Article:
A federal judge rejected a request Tuesday by lawyers for James “Whitey” Bulger to recuse himself from the reputed gangster’s long-anticipated trial, saying he has no conflict of interest in the case, as the lawyers had alleged.
In a pointed, 11-page ruling, US District Court Judge Richard G. Stearns said that any assertions that he would have a conflict were based on “specious and unsupported factual allegations.”
“I am confident that no reasonable person could doubt my impartiality,” the judge said, in a ruling that seemed to bark back at the request. “I have no doubt whatsoever about my ability to remain impartial at all times while presiding over this case.”
Bulger, 82, was one of America’s most wanted fugitives before his arrest in California in June 2011 after more than 16 years on the run. He is set to go to trial in March on a racketeering indictment that alleges he participated in 19 murders.
Lawyers for Bulger had alleged that Stearns would have a conflict because the judge was once a federal prosecutor, including during times when Bulger allegedly committed his crimes several decades ago. The judge was also chief of the criminal division of the US attorney’s office in Boston part of that time.
Bulger’s lawyers have indicated they may call the judge to testify as a witness as part of a motion to have the case dismissed. That motion will be based on Bulger’s argument that he was granted immunity from prosecution for his crimes because he was working as an FBI informant.
The lawyers alleged that Stearns had either known, or should have known, of Bulger’s immunity deal.
Bulger’s lead lawyer, J.W. Carney Jr., said outside the federal courthouse Tuesday that “it’s clear that most persons in law enforcement in the 1980s believed that my client Mr. Bulger was responsible for a wave of serious crime.” He added that Massachusetts State Police investigators suspected that Bulger was never prosecuted because of his relationship with the FBI, and he maintained the belief that Stearns would have known of the rumors, as well.
He also defended the allegations against the judge, saying “I’ve spent 34 years trying to upset judges by asking them to follow the law, and I’m not going to stop now.”
Carney has said that he will identify government officials who he contends gave Bulger an immunity deal when he files a motion to dismiss the case, but on Tuesday he did not indicate when that would happen.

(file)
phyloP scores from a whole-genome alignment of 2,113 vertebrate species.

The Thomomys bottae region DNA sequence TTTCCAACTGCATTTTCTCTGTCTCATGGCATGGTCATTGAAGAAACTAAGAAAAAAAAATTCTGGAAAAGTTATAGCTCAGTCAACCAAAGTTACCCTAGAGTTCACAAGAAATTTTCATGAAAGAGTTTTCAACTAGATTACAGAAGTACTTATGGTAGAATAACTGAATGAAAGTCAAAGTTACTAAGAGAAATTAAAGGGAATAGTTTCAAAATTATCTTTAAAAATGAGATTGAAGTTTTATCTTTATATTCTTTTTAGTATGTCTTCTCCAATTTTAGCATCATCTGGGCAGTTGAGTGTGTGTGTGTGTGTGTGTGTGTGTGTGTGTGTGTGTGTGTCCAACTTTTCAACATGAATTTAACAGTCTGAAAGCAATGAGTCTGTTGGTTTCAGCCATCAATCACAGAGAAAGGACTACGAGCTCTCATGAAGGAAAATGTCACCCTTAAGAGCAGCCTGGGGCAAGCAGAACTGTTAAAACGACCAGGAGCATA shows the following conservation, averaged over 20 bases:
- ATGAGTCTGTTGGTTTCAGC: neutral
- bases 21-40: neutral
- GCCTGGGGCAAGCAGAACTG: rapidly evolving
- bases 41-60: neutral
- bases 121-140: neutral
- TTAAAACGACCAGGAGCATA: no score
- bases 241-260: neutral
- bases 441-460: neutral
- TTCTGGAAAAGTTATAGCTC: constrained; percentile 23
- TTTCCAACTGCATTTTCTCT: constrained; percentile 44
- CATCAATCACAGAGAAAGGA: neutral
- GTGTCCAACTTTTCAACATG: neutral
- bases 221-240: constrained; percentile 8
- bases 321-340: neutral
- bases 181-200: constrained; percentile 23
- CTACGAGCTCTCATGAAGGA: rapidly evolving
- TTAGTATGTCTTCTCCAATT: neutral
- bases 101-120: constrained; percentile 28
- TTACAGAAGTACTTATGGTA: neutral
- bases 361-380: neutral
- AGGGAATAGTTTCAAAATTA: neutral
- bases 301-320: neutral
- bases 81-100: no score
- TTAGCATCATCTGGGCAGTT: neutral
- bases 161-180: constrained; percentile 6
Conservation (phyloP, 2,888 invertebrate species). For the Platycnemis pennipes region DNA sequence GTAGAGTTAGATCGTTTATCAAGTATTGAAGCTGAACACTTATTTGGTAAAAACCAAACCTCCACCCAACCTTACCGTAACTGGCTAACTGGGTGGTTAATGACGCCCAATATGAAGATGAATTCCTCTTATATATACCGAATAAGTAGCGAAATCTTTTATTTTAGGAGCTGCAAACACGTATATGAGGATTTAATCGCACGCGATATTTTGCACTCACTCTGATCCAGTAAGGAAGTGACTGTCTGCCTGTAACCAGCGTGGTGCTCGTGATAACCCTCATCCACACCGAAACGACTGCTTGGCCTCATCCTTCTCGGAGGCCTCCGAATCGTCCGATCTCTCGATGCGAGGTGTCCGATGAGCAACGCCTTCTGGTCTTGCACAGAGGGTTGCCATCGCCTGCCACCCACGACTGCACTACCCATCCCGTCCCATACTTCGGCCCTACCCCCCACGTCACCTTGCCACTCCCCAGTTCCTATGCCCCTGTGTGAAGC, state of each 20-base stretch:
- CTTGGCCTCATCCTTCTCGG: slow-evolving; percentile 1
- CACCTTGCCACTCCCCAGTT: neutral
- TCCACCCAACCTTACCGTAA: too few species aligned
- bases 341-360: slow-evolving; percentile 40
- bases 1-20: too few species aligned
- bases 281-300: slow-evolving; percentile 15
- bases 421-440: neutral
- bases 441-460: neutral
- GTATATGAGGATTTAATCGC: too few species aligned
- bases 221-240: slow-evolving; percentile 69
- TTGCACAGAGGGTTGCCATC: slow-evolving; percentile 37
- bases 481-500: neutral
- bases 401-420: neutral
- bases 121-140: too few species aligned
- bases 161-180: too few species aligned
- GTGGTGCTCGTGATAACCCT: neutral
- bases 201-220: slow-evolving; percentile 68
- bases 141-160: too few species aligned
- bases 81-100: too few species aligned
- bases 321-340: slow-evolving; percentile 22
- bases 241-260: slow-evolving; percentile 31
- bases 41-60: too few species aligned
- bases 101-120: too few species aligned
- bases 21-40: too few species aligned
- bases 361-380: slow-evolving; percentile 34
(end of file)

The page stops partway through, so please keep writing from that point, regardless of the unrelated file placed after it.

Stearns had argued in his ruling that there was no evidence that he knew of the investigation into Bulger, or that the gangster had been a target. For that reason, he said he would not be considered a material witness in the proceedings, the standard a judge must follow in recusing himself.
The judge noted, for instance, that Bulger was being investigated by a federal New England Organized Crime Strike Force created and overseen by the Department of Justice, with no involvement from local US attorney’s offices. Local US attorneys did not have any involvement with the strike force until 1990, after Stearns had left the Massachusetts office, he said.
He said that standards for a judge to recuse himself are high so defendants and prosecutors cannot shop for judges.
Also Tuesday, a federal magistrate judge handling the initial proceedings of the case partially lifted a protective order that had limited disclosure of evidence that prosecutors turn over to the defense.
The order by US Magistrate Judge Marianne Bowler had barred Bulger’s legal team from sharing evidence with anyone outside the case. Bulger’s lawyers had contended it restricted their ability to share the information with other people to properly defend their client. The Boston Globe also sought to have the order lifted.
Carney said the order would allow the defense team to share some of the “hundreds of thousands” of documents with outside lawyers, for example, so they could discuss strategy, and groups such as focus groups or groups of friends and relatives “that a lawyer traditionally runs his or her case past” to get some feedback.
Bowler gave federal prosecutors two weeks to identify any information that should remain private, but she set guidelines on what kind of information should fall under privacy rules like medical records and autopsy reports.
She said defense lawyers could still challenge the release of that information. The protective order will at least remain in effect until prosecutors identify information that should remain under seal.